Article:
• Pretend to be someone else in order to lure an unsuspecting person into a fake relationship. This type of activity is often called catfishing.
  • Set up an account on a social networking site and posting as the victim while saying mean, hurtful or offensive things online. Actual photos of the victim may be used to make the account look authentic.
  • Steal the victim’s password and chatting with other people while pretending to be the victim. The bully will say mean things that offend and anger the victim’s friends or acquaintances.

Inappropriate Photographs

Bullying may include the use of embarrassing or inappropriate images. This may include:

  • Posting nude pictures on photo sharing sites for anyone on the Internet to view and download.
  • Sending mass emails or text messages that include nude or degrading photos of the victim. This behavior is often called “sexting,” and once the photos are sent, there is no way to control it. The photos can be distributed to hundreds of people within just a few hours.
  • Taking nude or degrading pictures of the victim in a locker room, a bathroom or dressing room without his or her permission.
  • Threatening to share embarrassing photos as a way of controlling or blackmailing the victim.
  • Using photographs to shame someone online. One common tactic teens use is to engage in slut shaming. This behavior involves shaming someone, usually a girl, for the way she dresses, acts or the number of people she has dated.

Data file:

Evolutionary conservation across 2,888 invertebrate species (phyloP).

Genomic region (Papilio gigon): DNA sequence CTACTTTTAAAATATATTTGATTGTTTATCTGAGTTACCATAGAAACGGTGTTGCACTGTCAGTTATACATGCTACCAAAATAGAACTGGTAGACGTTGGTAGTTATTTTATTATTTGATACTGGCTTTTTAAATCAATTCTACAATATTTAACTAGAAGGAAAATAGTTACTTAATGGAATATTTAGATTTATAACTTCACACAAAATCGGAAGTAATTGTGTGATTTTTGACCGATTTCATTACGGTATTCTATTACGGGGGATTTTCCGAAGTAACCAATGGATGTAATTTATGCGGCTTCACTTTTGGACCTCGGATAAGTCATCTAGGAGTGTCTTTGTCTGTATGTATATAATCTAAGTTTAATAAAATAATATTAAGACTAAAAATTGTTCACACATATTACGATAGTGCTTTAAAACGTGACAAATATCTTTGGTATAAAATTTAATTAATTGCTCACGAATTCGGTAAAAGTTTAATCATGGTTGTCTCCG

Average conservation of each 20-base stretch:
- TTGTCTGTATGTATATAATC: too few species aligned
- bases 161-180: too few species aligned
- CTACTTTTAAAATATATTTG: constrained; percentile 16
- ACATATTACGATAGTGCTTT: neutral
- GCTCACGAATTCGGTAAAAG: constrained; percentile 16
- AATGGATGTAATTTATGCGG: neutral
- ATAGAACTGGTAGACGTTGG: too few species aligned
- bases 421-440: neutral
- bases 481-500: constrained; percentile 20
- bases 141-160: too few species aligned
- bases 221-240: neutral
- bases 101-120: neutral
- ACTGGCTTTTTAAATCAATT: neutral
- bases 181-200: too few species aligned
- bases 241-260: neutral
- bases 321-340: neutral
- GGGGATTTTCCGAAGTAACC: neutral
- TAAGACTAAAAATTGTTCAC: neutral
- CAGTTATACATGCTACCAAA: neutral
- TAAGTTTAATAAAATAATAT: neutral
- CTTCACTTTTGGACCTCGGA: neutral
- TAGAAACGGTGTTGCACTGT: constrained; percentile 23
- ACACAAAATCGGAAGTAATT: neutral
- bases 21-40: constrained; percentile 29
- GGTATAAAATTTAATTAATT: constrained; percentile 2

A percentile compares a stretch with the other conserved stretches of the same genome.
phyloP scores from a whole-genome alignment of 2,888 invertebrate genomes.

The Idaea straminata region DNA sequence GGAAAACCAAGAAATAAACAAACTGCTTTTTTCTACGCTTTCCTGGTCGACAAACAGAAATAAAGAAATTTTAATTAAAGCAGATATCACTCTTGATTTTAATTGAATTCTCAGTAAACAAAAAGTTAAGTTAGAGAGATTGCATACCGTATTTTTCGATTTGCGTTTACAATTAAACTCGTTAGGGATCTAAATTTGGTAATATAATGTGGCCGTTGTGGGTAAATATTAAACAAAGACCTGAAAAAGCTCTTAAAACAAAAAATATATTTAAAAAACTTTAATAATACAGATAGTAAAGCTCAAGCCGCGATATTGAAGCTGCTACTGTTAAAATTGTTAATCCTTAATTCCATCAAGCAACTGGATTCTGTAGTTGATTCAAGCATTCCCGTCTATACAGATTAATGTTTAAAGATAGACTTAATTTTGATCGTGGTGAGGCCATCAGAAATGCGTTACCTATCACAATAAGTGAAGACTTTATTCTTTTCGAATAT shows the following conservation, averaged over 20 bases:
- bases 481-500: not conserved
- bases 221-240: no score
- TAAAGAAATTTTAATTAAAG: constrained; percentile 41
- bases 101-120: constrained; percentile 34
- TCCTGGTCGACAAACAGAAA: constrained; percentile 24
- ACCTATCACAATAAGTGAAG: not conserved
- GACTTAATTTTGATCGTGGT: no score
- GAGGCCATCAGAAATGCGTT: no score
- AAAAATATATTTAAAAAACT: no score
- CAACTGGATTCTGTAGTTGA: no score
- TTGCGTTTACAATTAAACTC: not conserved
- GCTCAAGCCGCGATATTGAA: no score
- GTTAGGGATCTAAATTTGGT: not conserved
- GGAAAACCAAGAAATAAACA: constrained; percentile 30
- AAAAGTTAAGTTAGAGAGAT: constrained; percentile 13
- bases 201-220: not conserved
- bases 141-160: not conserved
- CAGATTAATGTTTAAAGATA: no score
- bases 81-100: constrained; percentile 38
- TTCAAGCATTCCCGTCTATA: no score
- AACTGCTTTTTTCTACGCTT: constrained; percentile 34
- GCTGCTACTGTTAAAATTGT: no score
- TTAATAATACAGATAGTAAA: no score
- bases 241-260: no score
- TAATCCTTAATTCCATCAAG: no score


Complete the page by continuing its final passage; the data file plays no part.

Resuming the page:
Website Creation

A bully may create a website, blogs, or poll to harass another person. The bully may:

  • Conduct an Internet poll about the victim. Questions in the poll may vary including everything from who is ugly and who smells to who is dumb and who is fat.
  • Create a blog about the victim that is embarrassing, insulting or humiliating.
  • Develop a website with information that is humiliating, embarrassing or insulting for the victim.
  • Post rude, mean or insulting comments about the victim via the chat option of online gaming sites.
  • Post the victim’s personal information and pictures on a website, which puts the victim in danger of being contacted by predators.Spread rumors, lies or gossip about the victim online through websites or blogs.